Azure Data Lake store also provides encryption for data stored in the account. When enabled, Data Lake store automatically encrypts data before persisting and decrypts before retrieval, making it transparent to the client accessing the data. For more information, see Security in Azure Data Lake Store.

Azure Blob Storage and Azure Table Storage

Azure Blob Storage and Azure Table storage supports Storage Service Encryption (SSE), which automatically encrypts your data before persisting to storage and decrypts before retrieval. For more information, see Azure Storage Service Encryption for Data at Rest.

Amazon S3

Amazon S3 supports both client and server encryption of data at Rest. For more information, see Protecting Data Using Encryption. Currently, Data Factory does not support Amazon S3 inside a virtual private cloud (VPC).

Amazon Redshift

Amazon Redshift supports cluster encryption for data at rest. For more information, see Amazon Redshift Database Encryption. Currently, Data Factory does not support Amazon Redshift inside a VPC.


Salesforce supports Shield Platform Encryption that allows encryption of all files, attachments, custom fields. For more information, see Understanding the Web Server OAuth Authentication Flow.

Hybrid Scenarios (using Data Management Gateway)

Hybrid scenarios require Data Management Gateway to be installed in an on-premises network or inside a virtual network (Azure) or a virtual private cloud (Amazon). The gateway must be able to access the local data stores. For more information about the gateway, see Data Management Gateway.

Data Management Gateway channels

The command channel allows communication between data movement services in Data Factory and Data Management Gateway. The communication contains information related to the activity. The data channel is used for transferring data between on-premises data stores and cloud data stores.

On-premises data store credentials

The credentials for your on-premises data stores are stored locally (not in the cloud). They can be set in three different ways.

  • Using plain-text (less secure) via HTTPS from Azure Portal/ Copy Wizard. The credentials are passed in plain-text to the on-premises gateway.
  • Using JavaScript Cryptography library from Copy Wizard.
  • Using click-once based credentials manager app. The click-once application executes on the on-premises machine that has access to the gateway and sets credentials for the data store. This option and the next one are the most secure options. The credential manager app, by default, uses the port 8050 on the machine with gateway for secure communication.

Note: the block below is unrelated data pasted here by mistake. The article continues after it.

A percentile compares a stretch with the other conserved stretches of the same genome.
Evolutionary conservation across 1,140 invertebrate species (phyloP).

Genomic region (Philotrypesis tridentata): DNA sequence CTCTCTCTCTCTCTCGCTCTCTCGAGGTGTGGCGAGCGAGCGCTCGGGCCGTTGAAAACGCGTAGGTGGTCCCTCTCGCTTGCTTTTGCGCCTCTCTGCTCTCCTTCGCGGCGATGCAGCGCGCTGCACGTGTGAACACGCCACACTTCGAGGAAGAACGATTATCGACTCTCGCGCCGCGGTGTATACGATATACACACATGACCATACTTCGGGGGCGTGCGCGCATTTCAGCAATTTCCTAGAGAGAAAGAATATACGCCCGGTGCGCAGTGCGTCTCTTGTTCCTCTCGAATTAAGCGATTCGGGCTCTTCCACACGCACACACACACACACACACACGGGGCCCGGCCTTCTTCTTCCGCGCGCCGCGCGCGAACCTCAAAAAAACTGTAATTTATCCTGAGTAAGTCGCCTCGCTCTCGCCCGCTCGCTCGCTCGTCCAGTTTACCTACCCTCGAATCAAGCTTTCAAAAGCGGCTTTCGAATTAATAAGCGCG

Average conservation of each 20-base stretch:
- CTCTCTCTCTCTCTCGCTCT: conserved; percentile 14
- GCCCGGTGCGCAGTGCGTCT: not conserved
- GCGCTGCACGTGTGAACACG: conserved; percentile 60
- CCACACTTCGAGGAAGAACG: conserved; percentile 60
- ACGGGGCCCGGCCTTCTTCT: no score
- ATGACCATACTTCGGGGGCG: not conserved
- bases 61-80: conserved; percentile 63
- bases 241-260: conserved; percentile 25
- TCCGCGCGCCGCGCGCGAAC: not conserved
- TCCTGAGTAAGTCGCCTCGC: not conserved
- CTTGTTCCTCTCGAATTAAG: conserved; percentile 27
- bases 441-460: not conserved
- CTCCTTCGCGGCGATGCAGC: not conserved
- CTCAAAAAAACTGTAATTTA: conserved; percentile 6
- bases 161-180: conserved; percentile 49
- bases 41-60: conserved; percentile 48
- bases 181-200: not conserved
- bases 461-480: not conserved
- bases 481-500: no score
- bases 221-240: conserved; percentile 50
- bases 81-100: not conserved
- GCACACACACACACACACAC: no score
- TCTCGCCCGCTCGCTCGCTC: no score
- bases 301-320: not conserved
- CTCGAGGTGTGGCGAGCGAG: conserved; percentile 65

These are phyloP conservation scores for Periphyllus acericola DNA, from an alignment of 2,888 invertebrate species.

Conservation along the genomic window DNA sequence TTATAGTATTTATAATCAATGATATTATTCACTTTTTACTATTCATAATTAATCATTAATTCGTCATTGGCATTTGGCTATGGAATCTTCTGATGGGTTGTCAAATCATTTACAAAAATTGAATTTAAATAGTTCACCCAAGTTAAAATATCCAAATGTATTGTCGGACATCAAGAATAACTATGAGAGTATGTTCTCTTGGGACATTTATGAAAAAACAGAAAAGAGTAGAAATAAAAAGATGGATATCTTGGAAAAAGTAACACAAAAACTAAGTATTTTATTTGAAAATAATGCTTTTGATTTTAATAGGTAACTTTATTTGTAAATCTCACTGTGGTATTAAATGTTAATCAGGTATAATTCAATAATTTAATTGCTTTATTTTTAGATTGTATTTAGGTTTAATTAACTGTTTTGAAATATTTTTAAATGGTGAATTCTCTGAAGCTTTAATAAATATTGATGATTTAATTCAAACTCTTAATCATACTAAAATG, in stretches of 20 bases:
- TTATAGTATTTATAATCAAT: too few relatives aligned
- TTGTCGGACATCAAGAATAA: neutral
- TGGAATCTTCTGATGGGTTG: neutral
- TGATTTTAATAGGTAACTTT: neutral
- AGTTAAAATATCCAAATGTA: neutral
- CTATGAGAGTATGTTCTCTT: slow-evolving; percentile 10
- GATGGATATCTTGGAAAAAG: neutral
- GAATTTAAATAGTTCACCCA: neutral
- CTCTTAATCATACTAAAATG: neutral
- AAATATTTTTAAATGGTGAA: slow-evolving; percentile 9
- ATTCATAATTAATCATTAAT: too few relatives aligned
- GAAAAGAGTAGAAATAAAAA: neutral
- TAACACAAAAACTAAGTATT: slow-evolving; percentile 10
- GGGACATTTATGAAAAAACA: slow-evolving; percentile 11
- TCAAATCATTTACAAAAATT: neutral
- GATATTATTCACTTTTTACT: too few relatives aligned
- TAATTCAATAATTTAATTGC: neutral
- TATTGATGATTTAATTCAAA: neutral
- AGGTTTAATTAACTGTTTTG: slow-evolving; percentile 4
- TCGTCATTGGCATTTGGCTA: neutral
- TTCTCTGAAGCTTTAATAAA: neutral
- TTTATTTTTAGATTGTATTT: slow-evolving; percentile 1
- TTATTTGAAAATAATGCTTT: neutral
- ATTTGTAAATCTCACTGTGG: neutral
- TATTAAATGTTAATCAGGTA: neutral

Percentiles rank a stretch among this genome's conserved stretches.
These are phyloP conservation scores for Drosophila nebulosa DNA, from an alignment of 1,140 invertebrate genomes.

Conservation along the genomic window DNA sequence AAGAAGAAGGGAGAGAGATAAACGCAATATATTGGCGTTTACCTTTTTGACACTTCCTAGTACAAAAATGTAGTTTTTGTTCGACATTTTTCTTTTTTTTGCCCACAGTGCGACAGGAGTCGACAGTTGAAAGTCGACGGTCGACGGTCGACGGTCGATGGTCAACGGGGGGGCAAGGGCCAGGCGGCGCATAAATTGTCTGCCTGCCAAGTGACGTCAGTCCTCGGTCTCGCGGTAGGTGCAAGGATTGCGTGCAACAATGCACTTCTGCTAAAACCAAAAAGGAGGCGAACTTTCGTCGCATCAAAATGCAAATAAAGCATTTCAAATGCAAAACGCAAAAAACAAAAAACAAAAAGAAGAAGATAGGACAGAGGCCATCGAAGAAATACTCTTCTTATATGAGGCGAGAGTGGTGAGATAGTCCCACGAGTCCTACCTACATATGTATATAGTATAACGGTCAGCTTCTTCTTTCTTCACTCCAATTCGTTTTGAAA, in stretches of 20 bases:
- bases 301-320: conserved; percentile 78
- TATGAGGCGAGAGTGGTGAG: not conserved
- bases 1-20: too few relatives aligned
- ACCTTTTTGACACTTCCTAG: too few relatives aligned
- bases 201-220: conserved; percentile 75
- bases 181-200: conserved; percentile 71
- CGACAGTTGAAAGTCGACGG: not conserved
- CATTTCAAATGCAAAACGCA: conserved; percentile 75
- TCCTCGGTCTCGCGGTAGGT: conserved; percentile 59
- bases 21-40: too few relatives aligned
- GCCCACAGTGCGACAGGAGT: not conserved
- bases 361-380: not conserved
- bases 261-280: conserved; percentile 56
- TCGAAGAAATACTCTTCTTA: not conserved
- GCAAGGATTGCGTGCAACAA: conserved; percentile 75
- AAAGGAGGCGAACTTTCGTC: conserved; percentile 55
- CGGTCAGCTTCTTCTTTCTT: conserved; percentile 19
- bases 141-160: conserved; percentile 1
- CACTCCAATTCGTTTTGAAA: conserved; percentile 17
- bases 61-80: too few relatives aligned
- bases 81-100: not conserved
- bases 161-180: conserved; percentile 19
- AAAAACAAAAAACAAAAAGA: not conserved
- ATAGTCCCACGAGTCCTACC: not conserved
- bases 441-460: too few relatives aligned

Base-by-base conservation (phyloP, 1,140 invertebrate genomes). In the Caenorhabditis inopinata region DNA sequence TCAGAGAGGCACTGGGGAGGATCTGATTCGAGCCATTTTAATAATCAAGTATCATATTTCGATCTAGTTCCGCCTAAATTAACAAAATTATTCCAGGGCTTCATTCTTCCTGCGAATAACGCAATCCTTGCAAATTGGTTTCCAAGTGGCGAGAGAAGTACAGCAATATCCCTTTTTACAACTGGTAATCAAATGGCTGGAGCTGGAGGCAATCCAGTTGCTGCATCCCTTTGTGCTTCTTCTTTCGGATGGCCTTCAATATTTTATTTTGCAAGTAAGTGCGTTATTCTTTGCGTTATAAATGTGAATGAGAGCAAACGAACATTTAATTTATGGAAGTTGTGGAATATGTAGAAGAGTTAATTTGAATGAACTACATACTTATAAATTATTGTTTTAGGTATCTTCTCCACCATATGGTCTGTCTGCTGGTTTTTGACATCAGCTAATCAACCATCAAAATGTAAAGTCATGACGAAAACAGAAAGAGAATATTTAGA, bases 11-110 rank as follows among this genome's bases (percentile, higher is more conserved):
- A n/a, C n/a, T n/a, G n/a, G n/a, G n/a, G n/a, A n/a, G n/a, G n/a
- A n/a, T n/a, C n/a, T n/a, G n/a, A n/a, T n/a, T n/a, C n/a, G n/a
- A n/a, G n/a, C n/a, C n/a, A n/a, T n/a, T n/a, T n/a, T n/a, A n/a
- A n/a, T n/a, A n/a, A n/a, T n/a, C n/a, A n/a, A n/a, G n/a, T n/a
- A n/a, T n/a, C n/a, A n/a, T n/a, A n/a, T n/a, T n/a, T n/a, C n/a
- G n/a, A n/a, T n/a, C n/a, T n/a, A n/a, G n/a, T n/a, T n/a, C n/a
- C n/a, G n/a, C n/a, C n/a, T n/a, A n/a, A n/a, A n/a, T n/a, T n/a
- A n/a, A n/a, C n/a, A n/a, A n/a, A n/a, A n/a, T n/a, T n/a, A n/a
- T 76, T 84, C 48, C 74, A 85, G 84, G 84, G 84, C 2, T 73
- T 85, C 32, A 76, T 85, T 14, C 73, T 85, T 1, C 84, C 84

• Use New-AzDataFactoryEncryptValue PowerShell cmdlet to encrypt credentials. The cmdlet uses the certificate that gateway is configured to use to encrypt the credentials. You can use the encrypted credentials returned by this cmdlet and add it to EncryptedCredential element of the connectionString in the JSON file that you use with the New-AzDataFactoryLinkedService cmdlet or in the JSON snippet in the Data Factory Editor in the portal. This option and the click-once application are the most secure options.

JavaScript cryptography library-based encryption

You can encrypt data store credentials using JavaScript Cryptography library from the Copy Wizard. When you select this option, the Copy Wizard retrieves the public key of gateway and uses it to encrypt the data store credentials. The credentials are decrypted by the gateway machine and protected by Windows DPAPI.

Supported browsers: IE8, IE9, IE10, IE11, Microsoft Edge, and latest Firefox, Chrome, Opera, Safari browsers.

Click-once credentials manager app

You can launch the click-once based credential manager app from Azure portal/Copy Wizard when authoring pipelines. This application ensures that credentials are not transferred in plain text over the wire. By default, it uses the port 8050 on the machine with gateway for secure communication. If necessary, this port can be changed.

HTTPS port for the gateway

Currently, Data Management Gateway uses a single certificate. This certificate is created during the gateway installation (applies to Data Management Gateway created after November 2016 and version 2.4.xxxx.x or later). You can replace this certificate with your own SSL/TLS certificate. This certificate is used by the click-once credential manager application to securely connect to the gateway machine for setting data store credentials. It stores data store credentials securely on-premises by using the Windows DPAPI on the machine with gateway.


Older gateways that were installed before November 2016 or of version 2.3.xxxx.x continue to use credentials encrypted and stored on cloud. Even if you upgrade the gateway to the latest version, the credentials are not migrated to an on-premises machine